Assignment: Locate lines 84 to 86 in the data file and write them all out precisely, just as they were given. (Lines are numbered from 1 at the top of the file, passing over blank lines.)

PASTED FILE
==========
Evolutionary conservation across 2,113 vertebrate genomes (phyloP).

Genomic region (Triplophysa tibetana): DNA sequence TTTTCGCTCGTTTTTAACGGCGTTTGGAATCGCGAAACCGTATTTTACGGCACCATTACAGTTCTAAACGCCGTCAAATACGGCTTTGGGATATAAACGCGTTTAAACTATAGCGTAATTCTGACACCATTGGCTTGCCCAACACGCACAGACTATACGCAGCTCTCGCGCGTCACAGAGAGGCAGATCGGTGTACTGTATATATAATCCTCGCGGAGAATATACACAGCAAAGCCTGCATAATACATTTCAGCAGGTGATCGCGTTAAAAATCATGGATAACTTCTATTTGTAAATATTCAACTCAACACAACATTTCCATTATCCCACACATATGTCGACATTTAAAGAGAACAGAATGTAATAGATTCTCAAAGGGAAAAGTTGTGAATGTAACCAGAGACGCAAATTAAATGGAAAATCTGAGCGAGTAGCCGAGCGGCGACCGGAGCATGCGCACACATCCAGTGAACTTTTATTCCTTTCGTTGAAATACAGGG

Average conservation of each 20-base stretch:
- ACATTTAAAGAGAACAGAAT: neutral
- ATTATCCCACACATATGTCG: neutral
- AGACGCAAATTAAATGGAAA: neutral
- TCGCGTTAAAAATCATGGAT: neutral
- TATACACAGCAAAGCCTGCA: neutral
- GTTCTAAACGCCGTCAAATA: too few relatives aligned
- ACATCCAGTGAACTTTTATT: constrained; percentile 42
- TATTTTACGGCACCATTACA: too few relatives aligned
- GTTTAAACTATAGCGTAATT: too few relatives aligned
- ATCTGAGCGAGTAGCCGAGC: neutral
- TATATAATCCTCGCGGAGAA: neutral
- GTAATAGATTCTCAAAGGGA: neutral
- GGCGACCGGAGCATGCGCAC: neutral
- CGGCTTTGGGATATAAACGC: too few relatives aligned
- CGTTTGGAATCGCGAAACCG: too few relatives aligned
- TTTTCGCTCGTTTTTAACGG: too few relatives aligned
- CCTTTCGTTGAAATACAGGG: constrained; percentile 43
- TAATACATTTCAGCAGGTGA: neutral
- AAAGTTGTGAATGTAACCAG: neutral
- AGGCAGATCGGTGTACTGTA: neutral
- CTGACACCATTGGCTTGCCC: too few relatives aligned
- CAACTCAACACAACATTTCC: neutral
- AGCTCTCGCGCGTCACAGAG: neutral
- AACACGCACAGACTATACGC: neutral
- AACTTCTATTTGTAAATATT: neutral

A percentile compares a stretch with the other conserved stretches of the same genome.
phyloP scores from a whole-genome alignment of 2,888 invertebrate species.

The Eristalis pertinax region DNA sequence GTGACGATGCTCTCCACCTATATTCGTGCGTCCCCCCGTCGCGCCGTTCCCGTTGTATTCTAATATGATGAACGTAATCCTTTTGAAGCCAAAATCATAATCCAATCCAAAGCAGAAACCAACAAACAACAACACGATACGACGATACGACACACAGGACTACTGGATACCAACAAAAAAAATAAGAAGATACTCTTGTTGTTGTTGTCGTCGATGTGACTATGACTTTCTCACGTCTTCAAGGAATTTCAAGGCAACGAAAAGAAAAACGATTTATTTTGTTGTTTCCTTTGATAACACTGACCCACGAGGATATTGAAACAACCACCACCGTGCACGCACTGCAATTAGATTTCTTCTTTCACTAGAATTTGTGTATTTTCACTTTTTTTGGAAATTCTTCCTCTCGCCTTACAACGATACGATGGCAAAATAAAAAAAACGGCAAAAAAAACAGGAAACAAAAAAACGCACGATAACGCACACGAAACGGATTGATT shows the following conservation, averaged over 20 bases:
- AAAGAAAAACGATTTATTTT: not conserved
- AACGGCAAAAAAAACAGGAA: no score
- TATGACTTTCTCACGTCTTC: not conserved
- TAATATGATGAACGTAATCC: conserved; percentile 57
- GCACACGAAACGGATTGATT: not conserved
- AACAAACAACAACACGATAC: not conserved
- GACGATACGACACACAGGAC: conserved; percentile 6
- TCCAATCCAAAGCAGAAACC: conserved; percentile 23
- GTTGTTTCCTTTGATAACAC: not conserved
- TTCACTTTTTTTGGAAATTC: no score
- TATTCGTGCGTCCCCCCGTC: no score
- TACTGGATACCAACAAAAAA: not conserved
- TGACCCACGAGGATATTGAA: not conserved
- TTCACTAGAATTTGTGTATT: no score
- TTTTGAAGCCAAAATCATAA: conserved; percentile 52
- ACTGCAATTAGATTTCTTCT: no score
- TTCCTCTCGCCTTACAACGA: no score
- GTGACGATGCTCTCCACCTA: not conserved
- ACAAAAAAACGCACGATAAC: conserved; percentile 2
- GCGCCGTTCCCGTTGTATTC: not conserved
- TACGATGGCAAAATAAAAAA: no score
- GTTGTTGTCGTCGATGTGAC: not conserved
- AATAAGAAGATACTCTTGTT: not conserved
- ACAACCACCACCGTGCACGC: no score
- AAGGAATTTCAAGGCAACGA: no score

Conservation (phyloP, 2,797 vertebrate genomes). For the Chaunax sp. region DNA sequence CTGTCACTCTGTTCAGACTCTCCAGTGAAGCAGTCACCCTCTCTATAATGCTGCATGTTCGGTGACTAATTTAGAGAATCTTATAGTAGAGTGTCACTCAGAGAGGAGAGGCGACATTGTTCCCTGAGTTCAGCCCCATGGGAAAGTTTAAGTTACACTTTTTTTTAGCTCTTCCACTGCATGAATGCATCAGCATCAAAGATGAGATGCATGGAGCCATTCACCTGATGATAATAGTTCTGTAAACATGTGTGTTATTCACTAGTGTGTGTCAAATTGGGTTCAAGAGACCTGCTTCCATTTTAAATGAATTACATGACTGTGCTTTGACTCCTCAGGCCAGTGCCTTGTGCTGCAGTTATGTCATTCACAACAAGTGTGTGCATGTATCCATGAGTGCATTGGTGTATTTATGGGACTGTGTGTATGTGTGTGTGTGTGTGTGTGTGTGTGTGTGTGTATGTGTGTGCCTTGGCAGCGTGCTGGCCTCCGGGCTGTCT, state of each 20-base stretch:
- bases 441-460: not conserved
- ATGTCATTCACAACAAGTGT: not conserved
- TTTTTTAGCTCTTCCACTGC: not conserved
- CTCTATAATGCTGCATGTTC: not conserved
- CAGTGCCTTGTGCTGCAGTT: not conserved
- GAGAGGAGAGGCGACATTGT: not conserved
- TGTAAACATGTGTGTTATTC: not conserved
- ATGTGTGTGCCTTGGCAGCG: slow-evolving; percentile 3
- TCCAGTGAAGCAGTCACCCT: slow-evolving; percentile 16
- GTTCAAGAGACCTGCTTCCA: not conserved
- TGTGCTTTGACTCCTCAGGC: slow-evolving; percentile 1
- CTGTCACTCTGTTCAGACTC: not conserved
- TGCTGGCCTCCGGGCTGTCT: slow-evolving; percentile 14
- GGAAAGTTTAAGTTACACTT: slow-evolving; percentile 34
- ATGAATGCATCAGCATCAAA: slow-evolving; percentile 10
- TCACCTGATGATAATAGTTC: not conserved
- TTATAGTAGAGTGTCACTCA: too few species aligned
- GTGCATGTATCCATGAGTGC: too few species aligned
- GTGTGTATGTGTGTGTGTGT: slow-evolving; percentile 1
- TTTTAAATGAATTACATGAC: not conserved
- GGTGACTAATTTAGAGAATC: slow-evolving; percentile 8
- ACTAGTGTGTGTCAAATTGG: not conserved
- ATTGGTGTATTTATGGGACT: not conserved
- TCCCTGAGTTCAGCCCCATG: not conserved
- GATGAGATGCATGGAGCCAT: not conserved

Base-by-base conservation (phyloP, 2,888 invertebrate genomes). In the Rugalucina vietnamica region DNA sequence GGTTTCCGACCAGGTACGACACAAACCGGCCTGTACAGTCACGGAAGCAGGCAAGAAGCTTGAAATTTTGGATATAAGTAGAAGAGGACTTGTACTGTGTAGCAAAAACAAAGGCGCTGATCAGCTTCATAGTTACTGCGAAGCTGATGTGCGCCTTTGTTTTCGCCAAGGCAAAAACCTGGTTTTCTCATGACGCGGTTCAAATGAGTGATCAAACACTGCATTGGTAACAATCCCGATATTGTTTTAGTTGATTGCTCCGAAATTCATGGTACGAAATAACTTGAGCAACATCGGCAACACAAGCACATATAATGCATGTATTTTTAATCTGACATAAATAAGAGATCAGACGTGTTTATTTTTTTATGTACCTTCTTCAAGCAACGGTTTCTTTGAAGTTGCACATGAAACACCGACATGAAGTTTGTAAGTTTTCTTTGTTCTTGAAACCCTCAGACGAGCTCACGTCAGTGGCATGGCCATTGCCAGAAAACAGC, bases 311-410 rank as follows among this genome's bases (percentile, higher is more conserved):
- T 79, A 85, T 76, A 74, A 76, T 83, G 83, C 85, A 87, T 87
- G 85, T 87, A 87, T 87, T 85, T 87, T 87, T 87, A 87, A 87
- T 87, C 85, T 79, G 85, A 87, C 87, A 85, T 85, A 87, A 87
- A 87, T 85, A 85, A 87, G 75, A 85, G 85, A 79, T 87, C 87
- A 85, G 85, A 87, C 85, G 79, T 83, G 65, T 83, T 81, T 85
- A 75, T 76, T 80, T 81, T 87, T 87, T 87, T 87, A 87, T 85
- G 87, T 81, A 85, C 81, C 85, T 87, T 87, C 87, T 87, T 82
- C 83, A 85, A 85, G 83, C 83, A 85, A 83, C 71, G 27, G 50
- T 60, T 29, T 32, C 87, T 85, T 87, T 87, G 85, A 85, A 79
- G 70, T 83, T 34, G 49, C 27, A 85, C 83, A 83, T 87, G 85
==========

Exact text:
- T 79, A 85, T 76, A 74, A 76, T 83, G 83, C 85, A 87, T 87
- G 85, T 87, A 87, T 87, T 85, T 87, T 87, T 87, A 87, A 87
- T 87, C 85, T 79, G 85, A 87, C 87, A 85, T 85, A 87, A 87